Mortgages

What is a mortgage?

A mortgage is a loan, but with a property used as security. A bank or building society lends you the money to buy a home, and you agree to make regular payments to pay back the money you have borrowed, plus interest.

If you cannot keep up your repayments, the lender may repossess your property and sell it to clear the debt.

The typical loan period is 25 years, but as property has become more expensive people are borrowing for longer to give them more time to clear the debt; some mortgages now run for 30 or 35 years. You can also have a shorter period, useful if you are nearing retirement. You can work out what period you can afford by using an online mortgage calculator.

Unless you are a cash buyer, you will almost certainly need a mortgage to get on the property ladder. There are thousands of mortgage deals aimed at new borrowers or remortgage deals for existing ones who want to switch from their existing home loan, offered by dozens of lenders, so take time to find the right one for you. You could use an independent broker or do your own mortgage comparison online.

Mortgage rates

The first thing people many look at when comparing mortgage deals and remortgage deals is the headline interest rate. This shows how competitive the lender is and helps you answer this key question: how much mortgage can I afford?

Mortgage deals come with a range of charges, including property valuation fees, legal fees and arrangement fees. Sometimes a mortgage with a higher interest rate can be cheaper than one with a lower rate, once you have taken all the charges into account. Again, a mortgage calculator can help you do your sums.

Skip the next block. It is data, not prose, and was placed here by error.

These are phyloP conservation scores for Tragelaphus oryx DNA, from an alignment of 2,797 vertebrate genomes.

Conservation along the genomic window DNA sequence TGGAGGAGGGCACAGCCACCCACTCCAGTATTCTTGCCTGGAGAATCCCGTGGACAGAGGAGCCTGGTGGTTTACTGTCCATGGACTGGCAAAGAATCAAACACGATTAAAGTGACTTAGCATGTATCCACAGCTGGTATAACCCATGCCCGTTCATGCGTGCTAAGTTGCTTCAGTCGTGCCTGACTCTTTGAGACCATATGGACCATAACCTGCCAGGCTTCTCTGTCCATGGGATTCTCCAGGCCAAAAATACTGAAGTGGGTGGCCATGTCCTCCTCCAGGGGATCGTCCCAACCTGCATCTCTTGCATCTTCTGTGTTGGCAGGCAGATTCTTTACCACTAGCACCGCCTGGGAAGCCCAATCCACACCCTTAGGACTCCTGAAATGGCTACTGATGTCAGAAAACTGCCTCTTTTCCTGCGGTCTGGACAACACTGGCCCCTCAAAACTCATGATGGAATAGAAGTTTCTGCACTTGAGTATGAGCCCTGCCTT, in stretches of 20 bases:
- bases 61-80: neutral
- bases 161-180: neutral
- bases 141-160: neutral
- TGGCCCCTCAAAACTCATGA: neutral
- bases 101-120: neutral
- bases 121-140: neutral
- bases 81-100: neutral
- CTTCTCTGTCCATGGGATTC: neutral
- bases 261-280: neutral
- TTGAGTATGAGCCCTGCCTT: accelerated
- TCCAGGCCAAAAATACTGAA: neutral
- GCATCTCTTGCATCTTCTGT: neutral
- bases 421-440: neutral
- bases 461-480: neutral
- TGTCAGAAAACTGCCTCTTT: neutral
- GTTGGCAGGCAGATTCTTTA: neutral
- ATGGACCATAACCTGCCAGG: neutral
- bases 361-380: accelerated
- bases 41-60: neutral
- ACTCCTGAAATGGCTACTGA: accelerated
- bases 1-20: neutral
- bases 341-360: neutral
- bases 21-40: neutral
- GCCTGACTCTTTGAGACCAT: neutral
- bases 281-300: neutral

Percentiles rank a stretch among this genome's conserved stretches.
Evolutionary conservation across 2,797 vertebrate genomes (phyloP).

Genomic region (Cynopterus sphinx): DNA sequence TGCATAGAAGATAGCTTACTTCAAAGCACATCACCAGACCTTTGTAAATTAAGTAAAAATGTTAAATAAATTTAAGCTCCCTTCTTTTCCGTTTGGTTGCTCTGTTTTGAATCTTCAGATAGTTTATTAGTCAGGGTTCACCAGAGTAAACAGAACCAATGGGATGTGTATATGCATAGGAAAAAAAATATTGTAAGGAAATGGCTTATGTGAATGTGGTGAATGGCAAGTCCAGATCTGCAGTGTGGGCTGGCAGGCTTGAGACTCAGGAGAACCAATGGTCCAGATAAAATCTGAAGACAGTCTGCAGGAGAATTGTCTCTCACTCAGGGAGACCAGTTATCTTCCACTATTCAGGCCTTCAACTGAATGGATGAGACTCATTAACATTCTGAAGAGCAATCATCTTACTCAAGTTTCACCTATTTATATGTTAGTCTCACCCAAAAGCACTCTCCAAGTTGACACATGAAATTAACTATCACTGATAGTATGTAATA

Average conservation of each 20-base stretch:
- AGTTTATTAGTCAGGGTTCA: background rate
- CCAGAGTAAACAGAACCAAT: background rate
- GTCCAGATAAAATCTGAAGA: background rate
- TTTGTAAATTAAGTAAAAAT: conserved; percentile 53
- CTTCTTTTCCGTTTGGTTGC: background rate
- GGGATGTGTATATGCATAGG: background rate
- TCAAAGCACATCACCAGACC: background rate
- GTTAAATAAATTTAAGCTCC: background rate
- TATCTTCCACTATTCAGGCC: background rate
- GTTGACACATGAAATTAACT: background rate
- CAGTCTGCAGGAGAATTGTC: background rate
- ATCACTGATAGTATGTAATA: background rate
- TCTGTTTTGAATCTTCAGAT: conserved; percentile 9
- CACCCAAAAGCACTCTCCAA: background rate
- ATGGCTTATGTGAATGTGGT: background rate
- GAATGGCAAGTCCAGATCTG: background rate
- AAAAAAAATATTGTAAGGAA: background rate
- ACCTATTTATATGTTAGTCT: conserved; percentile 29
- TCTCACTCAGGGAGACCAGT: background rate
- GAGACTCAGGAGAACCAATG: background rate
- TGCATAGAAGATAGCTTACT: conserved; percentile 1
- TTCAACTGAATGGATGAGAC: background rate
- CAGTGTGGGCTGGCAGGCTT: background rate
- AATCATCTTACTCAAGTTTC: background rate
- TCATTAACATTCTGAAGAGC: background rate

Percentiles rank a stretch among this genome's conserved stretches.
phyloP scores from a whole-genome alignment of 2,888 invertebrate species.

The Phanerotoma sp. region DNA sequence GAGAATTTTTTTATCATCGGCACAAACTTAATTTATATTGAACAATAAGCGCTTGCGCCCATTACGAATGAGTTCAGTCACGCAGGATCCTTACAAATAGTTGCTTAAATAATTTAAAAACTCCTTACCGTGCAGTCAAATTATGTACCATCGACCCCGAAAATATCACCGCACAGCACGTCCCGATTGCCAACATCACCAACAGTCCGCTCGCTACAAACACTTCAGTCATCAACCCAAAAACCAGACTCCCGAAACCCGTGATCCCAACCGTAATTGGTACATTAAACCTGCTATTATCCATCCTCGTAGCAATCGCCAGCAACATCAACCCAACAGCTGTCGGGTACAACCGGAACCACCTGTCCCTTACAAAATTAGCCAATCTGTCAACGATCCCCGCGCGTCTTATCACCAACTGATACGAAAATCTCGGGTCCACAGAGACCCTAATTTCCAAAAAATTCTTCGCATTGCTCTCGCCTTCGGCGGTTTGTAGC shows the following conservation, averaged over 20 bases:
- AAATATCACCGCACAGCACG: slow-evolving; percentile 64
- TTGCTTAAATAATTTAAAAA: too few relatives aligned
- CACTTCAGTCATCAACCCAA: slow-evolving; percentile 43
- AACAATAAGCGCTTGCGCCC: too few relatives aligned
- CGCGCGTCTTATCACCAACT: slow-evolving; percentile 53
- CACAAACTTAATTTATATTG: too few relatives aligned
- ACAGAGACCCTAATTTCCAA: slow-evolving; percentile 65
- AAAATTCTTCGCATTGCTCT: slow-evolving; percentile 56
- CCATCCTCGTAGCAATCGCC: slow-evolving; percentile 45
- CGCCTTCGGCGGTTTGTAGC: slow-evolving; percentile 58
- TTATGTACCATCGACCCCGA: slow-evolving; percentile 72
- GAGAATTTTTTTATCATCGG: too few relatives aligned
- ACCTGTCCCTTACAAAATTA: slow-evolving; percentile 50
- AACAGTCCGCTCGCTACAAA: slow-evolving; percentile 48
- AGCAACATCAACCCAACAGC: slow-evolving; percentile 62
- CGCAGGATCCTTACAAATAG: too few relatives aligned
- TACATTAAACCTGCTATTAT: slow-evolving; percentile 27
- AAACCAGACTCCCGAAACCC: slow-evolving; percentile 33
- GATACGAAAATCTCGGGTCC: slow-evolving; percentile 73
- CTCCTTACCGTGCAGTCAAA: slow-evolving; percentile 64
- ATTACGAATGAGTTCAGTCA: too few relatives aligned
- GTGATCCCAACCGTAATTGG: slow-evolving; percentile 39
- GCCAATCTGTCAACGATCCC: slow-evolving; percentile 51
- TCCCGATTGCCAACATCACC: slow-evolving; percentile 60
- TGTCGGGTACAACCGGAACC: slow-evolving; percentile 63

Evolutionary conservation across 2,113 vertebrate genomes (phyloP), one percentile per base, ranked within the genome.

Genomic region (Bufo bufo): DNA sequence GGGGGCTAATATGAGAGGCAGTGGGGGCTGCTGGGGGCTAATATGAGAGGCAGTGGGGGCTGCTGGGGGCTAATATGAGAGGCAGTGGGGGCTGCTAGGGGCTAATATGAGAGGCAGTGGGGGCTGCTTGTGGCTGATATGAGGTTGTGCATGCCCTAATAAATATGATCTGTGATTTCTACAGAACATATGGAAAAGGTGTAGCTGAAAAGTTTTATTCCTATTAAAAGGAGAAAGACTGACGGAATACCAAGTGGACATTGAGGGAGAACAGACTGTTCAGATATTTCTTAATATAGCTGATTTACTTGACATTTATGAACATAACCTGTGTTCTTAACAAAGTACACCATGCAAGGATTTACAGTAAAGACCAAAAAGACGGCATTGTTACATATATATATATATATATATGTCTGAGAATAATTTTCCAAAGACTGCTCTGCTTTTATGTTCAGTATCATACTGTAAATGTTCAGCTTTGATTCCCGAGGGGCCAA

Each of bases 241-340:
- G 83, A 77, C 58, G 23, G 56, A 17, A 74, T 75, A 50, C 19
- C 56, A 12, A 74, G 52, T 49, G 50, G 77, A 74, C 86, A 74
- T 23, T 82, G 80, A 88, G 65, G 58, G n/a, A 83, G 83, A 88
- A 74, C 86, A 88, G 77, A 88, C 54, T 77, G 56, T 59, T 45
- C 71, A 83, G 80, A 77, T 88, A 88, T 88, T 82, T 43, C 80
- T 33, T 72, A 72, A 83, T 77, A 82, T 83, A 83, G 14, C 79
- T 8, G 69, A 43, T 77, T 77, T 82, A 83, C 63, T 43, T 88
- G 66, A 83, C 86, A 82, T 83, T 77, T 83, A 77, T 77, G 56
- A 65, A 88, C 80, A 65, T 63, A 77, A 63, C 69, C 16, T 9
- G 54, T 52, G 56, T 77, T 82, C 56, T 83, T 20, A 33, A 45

Mortgage rates plunged after the financial crisis. In July 2007, the average rate for a two-year fixed-rate mortgage provider charged 7.08%, according to Moneyfacts. By December 2018, it had fallen to just 2.51%. On a £100,000 loan you would have paid interest of £7,080 a year in 2007, but just £2,510 in 2018, an incredible £4,570 a year difference.

Cheap borrowing cannot last forever, so do not take on more debt than you could afford to repay if rates started climbing. Every time mortgage rates rise by 0.25%, it adds around £13 to the monthly interest on a £100,000 loan, or £156 a year. The Bank of England base rate is currently just 0.75%, but it can be far higher; in the summer of 1990, base rates hit an incredible 15%!

To appreciate what a difference the interest rate on a mortgage makes, check out the table below. The monthly payments are shown on a £165,000 fixed-rate mortgage to pay a £220,000 property, paying the interest and capital over a 25-year term (excluding fees). Or do your own mortgage comparison.

Interest rate

What are fixed-rate mortgages?

Mortgage lenders charge interest in two ways: a variable rate that goes up and down in line with wider borrowing costs, and a fixed rate that is guaranteed for a set term, typically two, three, five or 10 years.

Fixed mortgage rates can be slightly higher but give you the security of knowing exactly how much you will pay every month for a set period. They are particularly attractive if you are on a tight budget and would struggle if interest rates rose.

Currently, the large majority of new borrowers take out fixed-rate mortgage deals on the assumption that rates cannot fall any further but might rise a lot higher.

Two-year fixed rates are the most popular. Many borrowers are reluctant to fix rates for longer periods of five or 10 years, because there is usually a penalty to pay if you want to switch mortgage deals or move home during that period.